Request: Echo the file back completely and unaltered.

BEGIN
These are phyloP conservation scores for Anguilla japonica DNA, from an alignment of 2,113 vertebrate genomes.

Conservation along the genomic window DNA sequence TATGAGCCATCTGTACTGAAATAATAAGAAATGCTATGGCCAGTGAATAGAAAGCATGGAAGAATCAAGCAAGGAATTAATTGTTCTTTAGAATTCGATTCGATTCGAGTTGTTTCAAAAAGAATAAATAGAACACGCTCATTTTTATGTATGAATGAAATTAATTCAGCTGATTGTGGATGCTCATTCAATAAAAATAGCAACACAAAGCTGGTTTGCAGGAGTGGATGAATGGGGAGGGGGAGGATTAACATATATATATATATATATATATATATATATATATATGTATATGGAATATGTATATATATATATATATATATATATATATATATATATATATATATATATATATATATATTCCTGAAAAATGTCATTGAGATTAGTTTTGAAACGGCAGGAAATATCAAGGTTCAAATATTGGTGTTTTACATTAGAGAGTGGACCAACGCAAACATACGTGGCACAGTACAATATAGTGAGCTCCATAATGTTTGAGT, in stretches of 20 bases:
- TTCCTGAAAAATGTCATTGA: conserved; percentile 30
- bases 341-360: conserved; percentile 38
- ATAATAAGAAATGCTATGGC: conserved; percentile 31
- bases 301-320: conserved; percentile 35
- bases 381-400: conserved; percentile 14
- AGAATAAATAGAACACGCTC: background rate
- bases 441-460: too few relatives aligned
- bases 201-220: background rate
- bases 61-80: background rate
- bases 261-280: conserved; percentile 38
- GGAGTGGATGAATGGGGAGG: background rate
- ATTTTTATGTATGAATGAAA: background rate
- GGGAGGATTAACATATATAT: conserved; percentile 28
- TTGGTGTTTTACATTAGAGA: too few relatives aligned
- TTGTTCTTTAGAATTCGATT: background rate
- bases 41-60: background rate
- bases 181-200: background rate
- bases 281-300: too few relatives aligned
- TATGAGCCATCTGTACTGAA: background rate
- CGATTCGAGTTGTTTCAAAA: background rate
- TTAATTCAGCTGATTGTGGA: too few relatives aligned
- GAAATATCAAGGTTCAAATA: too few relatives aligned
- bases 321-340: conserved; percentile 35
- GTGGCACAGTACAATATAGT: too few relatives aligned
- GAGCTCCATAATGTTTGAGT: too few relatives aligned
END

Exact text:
These are phyloP conservation scores for Anguilla japonica DNA, from an alignment of 2,113 vertebrate genomes.

Conservation along the genomic window DNA sequence TATGAGCCATCTGTACTGAAATAATAAGAAATGCTATGGCCAGTGAATAGAAAGCATGGAAGAATCAAGCAAGGAATTAATTGTTCTTTAGAATTCGATTCGATTCGAGTTGTTTCAAAAAGAATAAATAGAACACGCTCATTTTTATGTATGAATGAAATTAATTCAGCTGATTGTGGATGCTCATTCAATAAAAATAGCAACACAAAGCTGGTTTGCAGGAGTGGATGAATGGGGAGGGGGAGGATTAACATATATATATATATATATATATATATATATATATATGTATATGGAATATGTATATATATATATATATATATATATATATATATATATATATATATATATATATATATATTCCTGAAAAATGTCATTGAGATTAGTTTTGAAACGGCAGGAAATATCAAGGTTCAAATATTGGTGTTTTACATTAGAGAGTGGACCAACGCAAACATACGTGGCACAGTACAATATAGTGAGCTCCATAATGTTTGAGT, in stretches of 20 bases:
- TTCCTGAAAAATGTCATTGA: conserved; percentile 30
- bases 341-360: conserved; percentile 38
- ATAATAAGAAATGCTATGGC: conserved; percentile 31
- bases 301-320: conserved; percentile 35
- bases 381-400: conserved; percentile 14
- AGAATAAATAGAACACGCTC: background rate
- bases 441-460: too few relatives aligned
- bases 201-220: background rate
- bases 61-80: background rate
- bases 261-280: conserved; percentile 38
- GGAGTGGATGAATGGGGAGG: background rate
- ATTTTTATGTATGAATGAAA: background rate
- GGGAGGATTAACATATATAT: conserved; percentile 28
- TTGGTGTTTTACATTAGAGA: too few relatives aligned
- TTGTTCTTTAGAATTCGATT: background rate
- bases 41-60: background rate
- bases 181-200: background rate
- bases 281-300: too few relatives aligned
- TATGAGCCATCTGTACTGAA: background rate
- CGATTCGAGTTGTTTCAAAA: background rate
- TTAATTCAGCTGATTGTGGA: too few relatives aligned
- GAAATATCAAGGTTCAAATA: too few relatives aligned
- bases 321-340: conserved; percentile 35
- GTGGCACAGTACAATATAGT: too few relatives aligned
- GAGCTCCATAATGTTTGAGT: too few relatives aligned